Welcome to the MTGO Market Report as compiled by Matthew Lewis. The report will cover a range of topics, including a summary of set prices and price changes for redeemable sets, a look at the major trends in various Constructed formats and a "Trade of the Week" section that highlights a particular speculative strategy with an example and accompanying explanation.
As always, speculators should take into account their own budgets, risk tolerance and current portfolios before buying or selling any digital objects. Please send questions via private message or post below in the article comments.
Below are the total set prices for all redeemable sets on MTGO. All prices are current as of April 3, 2017. The TCGplayer low and TCGplayer mid prices are the sum of each set's individual card prices on TCGplayer, either the low price or the mid price respectively.
All MTGO set prices this week are taken from GoatBot's website, and all weekly changes are now calculated relative to GoatBot's "full set" prices from the previous week. All monthly changes are also relative to the previous month's prices, taken from GoatBot's website at that time. Occasionally, full set prices are not available, and so estimated set prices are used instead.
The liquidity crunch triggered by the release of Modern Masters 2017 (MM3) has largely dissipated with prices having rebounded this week. On top of that, the start of Amonkhet (AKH) previews has fueled demand for Standard cards as players dream of their pet decks and the potential for a metagame shakeup. The best buying window has passed, but there are still a few pockets of short-term opportunity.
Aether Revolt (AER) looks like it has a found a price floor of around 40 tix and is a low-risk speculative purchase at current prices. Even during the first few days after the release of MM3, it barely dipped below this level. If you've been waiting on buying cards or sets, the bottom looks like it's in. Remember, though, that redemption for Kaladesh (KLD) and AER will end in early June, so this is not a long-term strategy; unloading of full sets should be completed in May.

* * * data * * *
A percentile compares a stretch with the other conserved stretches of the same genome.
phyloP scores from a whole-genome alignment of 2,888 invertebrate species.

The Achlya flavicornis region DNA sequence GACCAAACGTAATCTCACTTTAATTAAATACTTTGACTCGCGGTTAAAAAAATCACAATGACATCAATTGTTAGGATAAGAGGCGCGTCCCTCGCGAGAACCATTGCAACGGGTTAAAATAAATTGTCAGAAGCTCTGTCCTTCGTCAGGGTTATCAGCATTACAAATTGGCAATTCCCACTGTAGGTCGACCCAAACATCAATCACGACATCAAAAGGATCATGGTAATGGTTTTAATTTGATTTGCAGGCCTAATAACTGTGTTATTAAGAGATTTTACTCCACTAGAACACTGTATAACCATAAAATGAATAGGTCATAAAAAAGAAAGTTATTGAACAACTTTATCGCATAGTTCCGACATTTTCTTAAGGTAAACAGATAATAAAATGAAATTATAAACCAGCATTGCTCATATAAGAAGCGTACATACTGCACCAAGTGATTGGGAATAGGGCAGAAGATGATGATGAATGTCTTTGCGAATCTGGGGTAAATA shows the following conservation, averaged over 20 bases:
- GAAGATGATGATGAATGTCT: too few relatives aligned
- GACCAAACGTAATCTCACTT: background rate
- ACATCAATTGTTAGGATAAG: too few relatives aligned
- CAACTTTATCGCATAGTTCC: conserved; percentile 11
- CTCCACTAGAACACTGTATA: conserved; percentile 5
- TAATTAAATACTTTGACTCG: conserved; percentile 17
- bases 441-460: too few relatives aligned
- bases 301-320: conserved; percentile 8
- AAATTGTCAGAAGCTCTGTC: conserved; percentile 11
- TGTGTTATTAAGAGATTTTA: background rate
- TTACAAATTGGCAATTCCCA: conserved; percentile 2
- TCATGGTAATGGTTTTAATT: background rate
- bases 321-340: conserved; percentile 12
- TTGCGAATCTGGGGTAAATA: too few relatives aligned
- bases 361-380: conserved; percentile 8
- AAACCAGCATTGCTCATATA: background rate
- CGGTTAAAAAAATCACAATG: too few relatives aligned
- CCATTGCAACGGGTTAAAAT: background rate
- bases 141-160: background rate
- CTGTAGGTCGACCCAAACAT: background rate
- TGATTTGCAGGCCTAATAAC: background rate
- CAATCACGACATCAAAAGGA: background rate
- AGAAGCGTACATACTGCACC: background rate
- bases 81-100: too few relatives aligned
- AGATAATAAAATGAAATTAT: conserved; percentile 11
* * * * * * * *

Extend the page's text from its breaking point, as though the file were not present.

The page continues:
Previews from the new set and the new allied-colour dual lands with cycling are going to be shaping Standard right from the get-go. Good mana fixing shapes what is possible in Constructed formats and upcoming Standard will be no different. Right off the top, delirium strategies are going to get a boost with a new way to get the land type into the graveyard beyond Evolving Wilds. Grim Flayer is already seeing the benefit as it has bumped up to 19 tix.
With the release window of MM3 drawing to a close, players and speculators alike are contemplating the purchase of singles from this reprint set. Examining how a few key staples from Modern Masters 2015 (MM2) fared will give some guidance on whether or not now is the time to be a buyer. The price graphs below are all courtesy of MTGGoldfish.
Starting with Tarmogoyf, the flagship card of the original Modern Masters (MMA), seems appropriate. MM2 was released on MTGO at the end of May in 2015. By the end of June, this card was a little under 50 tix, but it would get to 42 tix after the release of Magic Origins (ORI). Looking at the above chart, being a buyer of this card anywhere prior to the release of Battle for Zendikar (BFZ) would mean a large opportunity cost of having a bunch of tix tied up in one card, with no appreciable benefit.
If you timed the market perfectly, you could have bought Tarmogoyf at 49 tix on June 29, and sold on July 12 for 59 tix. But considering a typical buy/sell spread of 10 percent, this would have left you with a net gain of about 4 tix. This is an awful rate of return for a speculative position with perfect hindsight. The best buying and selling window was buying at the release of BFZ in the fall, and selling at the end of December 2015. The buy in price would have been the same at 49 tix, but the sale price would have been 72 tix. After accounting for the spread, this would have been a net gain of 15 tix.